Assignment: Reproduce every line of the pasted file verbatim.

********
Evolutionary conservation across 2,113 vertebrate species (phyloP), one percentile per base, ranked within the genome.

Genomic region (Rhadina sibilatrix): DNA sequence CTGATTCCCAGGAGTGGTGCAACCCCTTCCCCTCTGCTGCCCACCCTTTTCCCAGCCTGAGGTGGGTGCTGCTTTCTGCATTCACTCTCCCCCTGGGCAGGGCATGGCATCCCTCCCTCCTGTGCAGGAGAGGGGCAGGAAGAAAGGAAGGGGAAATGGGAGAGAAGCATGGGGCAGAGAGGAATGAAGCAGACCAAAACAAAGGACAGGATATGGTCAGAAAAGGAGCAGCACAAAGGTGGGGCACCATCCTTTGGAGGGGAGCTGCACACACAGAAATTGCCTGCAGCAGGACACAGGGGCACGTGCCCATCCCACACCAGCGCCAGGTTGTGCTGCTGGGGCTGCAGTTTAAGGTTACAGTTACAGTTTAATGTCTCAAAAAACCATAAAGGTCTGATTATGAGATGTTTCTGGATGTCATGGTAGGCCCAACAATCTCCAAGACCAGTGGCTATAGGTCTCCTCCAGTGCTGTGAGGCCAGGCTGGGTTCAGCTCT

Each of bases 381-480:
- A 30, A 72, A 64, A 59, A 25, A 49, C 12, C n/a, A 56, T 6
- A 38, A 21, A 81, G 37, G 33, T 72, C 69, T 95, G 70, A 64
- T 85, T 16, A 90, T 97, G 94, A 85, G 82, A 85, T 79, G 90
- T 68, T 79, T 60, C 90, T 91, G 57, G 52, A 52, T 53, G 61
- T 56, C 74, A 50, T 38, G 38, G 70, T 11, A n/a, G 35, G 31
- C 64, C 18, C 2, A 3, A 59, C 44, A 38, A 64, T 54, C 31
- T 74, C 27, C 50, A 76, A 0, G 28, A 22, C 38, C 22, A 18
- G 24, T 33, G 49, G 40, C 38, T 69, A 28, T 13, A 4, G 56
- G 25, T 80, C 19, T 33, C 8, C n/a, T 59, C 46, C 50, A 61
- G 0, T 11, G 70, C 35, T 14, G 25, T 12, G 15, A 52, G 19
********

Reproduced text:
Evolutionary conservation across 2,113 vertebrate species (phyloP), one percentile per base, ranked within the genome.

Genomic region (Rhadina sibilatrix): DNA sequence CTGATTCCCAGGAGTGGTGCAACCCCTTCCCCTCTGCTGCCCACCCTTTTCCCAGCCTGAGGTGGGTGCTGCTTTCTGCATTCACTCTCCCCCTGGGCAGGGCATGGCATCCCTCCCTCCTGTGCAGGAGAGGGGCAGGAAGAAAGGAAGGGGAAATGGGAGAGAAGCATGGGGCAGAGAGGAATGAAGCAGACCAAAACAAAGGACAGGATATGGTCAGAAAAGGAGCAGCACAAAGGTGGGGCACCATCCTTTGGAGGGGAGCTGCACACACAGAAATTGCCTGCAGCAGGACACAGGGGCACGTGCCCATCCCACACCAGCGCCAGGTTGTGCTGCTGGGGCTGCAGTTTAAGGTTACAGTTACAGTTTAATGTCTCAAAAAACCATAAAGGTCTGATTATGAGATGTTTCTGGATGTCATGGTAGGCCCAACAATCTCCAAGACCAGTGGCTATAGGTCTCCTCCAGTGCTGTGAGGCCAGGCTGGGTTCAGCTCT

Each of bases 381-480:
- A 30, A 72, A 64, A 59, A 25, A 49, C 12, C n/a, A 56, T 6
- A 38, A 21, A 81, G 37, G 33, T 72, C 69, T 95, G 70, A 64
- T 85, T 16, A 90, T 97, G 94, A 85, G 82, A 85, T 79, G 90
- T 68, T 79, T 60, C 90, T 91, G 57, G 52, A 52, T 53, G 61
- T 56, C 74, A 50, T 38, G 38, G 70, T 11, A n/a, G 35, G 31
- C 64, C 18, C 2, A 3, A 59, C 44, A 38, A 64, T 54, C 31
- T 74, C 27, C 50, A 76, A 0, G 28, A 22, C 38, C 22, A 18
- G 24, T 33, G 49, G 40, C 38, T 69, A 28, T 13, A 4, G 56
- G 25, T 80, C 19, T 33, C 8, C n/a, T 59, C 46, C 50, A 61
- G 0, T 11, G 70, C 35, T 14, G 25, T 12, G 15, A 52, G 19